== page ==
Just to add to this mad year, scientists have confirmed a breakthrough which has showcased signs of 'alien life' on Venus.
Scientists have discovered a rare molecule in Venus' clouds which could suggest that colonies of molecules are thriving in oxygen-fee environments.
An international team of astronomers led by Professor Jane Greaves of Cardiff University have announced the discovery of phosphine gas in the clouds of Venus.
Phosphine gas is a molecule which is produced on Earth by microbes that live in similar oxygen-free environments. However, the atmosphere of Venus, clocking in usually at a temperate 464C, is too hot to sustain this life. However, the life could be sustained in the clouds of the planet, high in the clouds where conditions are more moderate.
“We’re not saying it’s life. We’re saying it’s a possible sign of life.” https://t.co/ZgaWClPRTQ
— Science News (@ScienceNews) September 15, 2020
These molecules were first detected by the James Clerk Maxwell Telescope in Hawaii.
On Sky News, the lead astronomer on the experiment, Professor Greaves, said that it was undertaken out of sheer curiosity.
"This was an experiment made out of pure curiosity, really - taking advantage of the JCMT's powerful technology.
"I thought we'd just be able to rule out extreme scenarios, like the clouds being stuffed full of organisms. When we got the first hints of phosphine in Venus' spectrum, it was a shock."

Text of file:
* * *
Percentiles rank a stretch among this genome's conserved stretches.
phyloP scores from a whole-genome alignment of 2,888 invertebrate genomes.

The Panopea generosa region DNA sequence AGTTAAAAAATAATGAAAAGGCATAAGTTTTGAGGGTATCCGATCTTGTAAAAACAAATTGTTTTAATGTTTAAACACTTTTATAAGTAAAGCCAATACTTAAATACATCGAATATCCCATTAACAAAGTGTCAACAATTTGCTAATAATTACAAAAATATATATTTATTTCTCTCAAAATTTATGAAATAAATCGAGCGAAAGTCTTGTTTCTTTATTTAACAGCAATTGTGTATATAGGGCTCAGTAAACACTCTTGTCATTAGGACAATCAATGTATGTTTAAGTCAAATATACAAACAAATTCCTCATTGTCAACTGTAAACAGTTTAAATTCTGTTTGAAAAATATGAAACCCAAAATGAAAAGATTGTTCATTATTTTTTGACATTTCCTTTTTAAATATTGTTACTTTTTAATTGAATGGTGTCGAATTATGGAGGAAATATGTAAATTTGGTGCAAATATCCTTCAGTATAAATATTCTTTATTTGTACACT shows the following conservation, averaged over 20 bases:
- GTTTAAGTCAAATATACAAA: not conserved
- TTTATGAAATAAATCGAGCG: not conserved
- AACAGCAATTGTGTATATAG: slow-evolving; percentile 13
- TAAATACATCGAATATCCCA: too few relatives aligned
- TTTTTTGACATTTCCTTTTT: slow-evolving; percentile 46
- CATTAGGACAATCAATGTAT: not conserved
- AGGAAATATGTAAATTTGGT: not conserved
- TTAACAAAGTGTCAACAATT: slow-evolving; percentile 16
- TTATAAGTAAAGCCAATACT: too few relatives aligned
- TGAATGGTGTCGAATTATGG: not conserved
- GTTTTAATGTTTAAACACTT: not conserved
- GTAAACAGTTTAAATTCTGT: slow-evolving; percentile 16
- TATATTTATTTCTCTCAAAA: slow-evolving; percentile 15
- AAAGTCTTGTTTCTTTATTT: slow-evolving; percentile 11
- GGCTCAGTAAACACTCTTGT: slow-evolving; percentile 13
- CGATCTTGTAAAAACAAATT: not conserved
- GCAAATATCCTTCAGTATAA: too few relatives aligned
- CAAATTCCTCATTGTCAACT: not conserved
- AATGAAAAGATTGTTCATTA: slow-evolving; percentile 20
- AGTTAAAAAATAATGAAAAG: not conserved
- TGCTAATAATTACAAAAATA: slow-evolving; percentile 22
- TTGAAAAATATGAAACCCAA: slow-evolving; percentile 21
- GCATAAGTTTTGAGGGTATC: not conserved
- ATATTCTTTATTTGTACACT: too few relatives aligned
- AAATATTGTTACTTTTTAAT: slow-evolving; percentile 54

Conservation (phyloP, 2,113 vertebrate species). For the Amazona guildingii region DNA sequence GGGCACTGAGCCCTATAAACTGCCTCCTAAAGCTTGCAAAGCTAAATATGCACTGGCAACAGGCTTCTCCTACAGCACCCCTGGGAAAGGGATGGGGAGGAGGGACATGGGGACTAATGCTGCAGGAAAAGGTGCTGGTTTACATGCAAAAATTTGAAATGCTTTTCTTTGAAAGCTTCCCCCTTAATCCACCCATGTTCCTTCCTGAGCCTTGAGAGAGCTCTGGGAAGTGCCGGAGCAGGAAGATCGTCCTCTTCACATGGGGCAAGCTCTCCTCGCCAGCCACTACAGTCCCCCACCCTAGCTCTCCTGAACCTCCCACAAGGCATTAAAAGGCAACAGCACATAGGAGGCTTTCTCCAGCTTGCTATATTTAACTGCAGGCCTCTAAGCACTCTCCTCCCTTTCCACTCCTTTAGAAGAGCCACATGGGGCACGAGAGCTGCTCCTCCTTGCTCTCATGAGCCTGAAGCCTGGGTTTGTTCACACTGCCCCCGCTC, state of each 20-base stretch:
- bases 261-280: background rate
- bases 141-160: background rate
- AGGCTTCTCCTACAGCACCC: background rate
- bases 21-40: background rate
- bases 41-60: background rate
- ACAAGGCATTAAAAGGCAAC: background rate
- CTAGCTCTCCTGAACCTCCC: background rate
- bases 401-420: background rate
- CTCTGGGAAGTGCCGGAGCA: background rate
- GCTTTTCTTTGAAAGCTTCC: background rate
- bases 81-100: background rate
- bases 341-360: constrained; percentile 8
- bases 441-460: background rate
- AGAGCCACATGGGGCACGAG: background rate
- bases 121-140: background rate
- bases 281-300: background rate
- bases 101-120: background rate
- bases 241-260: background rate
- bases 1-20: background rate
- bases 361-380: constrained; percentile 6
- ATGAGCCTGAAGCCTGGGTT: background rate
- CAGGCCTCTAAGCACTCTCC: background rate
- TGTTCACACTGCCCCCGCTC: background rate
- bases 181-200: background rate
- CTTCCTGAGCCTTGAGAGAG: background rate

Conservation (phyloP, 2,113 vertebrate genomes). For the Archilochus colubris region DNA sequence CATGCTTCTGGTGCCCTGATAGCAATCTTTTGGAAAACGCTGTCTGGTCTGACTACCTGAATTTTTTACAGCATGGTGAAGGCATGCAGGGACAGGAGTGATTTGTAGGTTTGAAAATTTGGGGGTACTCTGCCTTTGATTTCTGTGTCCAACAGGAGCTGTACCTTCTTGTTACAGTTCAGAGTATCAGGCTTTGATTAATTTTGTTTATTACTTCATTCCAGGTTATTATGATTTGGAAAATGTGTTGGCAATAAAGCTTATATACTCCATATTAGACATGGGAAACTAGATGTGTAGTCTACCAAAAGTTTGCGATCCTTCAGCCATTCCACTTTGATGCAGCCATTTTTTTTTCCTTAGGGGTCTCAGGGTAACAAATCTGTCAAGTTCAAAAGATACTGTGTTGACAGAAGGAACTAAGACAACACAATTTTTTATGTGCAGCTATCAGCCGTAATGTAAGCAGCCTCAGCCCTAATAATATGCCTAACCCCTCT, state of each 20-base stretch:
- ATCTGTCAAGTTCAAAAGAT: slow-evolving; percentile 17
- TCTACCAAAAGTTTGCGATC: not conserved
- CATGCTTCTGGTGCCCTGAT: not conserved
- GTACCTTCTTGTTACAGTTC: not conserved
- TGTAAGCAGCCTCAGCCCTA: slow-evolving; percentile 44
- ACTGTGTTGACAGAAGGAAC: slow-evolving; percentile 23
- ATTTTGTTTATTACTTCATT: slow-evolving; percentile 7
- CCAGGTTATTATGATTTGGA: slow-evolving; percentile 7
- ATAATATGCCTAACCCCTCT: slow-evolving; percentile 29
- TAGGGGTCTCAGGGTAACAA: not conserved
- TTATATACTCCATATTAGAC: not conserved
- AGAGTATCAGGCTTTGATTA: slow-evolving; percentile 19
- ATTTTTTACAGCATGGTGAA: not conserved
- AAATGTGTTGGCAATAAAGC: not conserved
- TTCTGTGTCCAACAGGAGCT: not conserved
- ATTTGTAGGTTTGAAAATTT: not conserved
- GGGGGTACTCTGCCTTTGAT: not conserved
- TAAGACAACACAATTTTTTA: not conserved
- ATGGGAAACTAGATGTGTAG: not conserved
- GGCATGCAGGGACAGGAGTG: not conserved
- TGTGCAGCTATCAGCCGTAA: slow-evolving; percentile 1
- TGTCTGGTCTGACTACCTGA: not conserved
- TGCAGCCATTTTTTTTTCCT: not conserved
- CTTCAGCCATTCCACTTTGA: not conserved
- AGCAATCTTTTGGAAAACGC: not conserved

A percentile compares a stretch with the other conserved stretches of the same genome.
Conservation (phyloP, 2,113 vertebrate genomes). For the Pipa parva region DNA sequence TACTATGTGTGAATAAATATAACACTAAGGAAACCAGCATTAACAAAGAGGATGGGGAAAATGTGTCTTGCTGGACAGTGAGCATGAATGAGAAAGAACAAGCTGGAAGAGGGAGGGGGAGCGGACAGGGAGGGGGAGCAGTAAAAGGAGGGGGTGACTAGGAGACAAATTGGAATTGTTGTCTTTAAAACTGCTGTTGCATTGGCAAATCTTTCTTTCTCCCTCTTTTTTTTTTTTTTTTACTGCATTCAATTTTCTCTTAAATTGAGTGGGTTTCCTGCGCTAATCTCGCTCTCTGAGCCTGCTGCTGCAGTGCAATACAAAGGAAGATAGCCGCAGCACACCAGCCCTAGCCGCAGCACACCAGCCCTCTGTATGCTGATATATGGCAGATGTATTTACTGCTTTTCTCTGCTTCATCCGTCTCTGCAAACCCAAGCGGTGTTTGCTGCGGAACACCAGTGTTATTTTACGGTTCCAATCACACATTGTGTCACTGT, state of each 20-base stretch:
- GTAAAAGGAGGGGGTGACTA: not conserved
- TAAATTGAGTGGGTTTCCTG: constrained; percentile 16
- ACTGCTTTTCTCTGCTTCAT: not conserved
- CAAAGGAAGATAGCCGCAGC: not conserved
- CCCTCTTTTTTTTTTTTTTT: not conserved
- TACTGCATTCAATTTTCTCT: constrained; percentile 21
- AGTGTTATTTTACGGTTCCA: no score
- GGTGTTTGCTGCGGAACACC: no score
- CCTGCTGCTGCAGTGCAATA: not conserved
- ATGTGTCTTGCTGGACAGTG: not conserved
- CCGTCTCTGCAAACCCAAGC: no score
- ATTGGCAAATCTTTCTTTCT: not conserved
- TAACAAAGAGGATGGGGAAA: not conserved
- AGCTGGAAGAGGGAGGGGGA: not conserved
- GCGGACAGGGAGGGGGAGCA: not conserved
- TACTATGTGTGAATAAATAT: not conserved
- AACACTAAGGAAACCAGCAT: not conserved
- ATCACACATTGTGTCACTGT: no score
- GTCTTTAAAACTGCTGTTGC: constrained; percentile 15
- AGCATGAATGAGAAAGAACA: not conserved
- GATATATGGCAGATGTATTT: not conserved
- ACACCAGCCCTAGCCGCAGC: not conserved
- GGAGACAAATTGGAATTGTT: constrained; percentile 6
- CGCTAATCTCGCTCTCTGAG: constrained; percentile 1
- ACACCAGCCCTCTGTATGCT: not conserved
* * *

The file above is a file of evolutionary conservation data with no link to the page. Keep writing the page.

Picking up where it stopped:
The news of potential life on Venus led to a number of experts speculating what could be done next.
The BBC's science correspondent Jonathan Amos pondered on whether private firms would attempt to race to Venus with this news being released. Furthermore, Professor Emma Bunce, president of the Royal Astronomical Society, called for a new mission to Venus to investigate their findings.
"A key question in science is whether life exists beyond Earth, and the discovery by Professor Jane Greaves and her team is a key step forward in that quest," said Professor Bunce.
[This is] something that makes a strong case for a return space mission to Venus."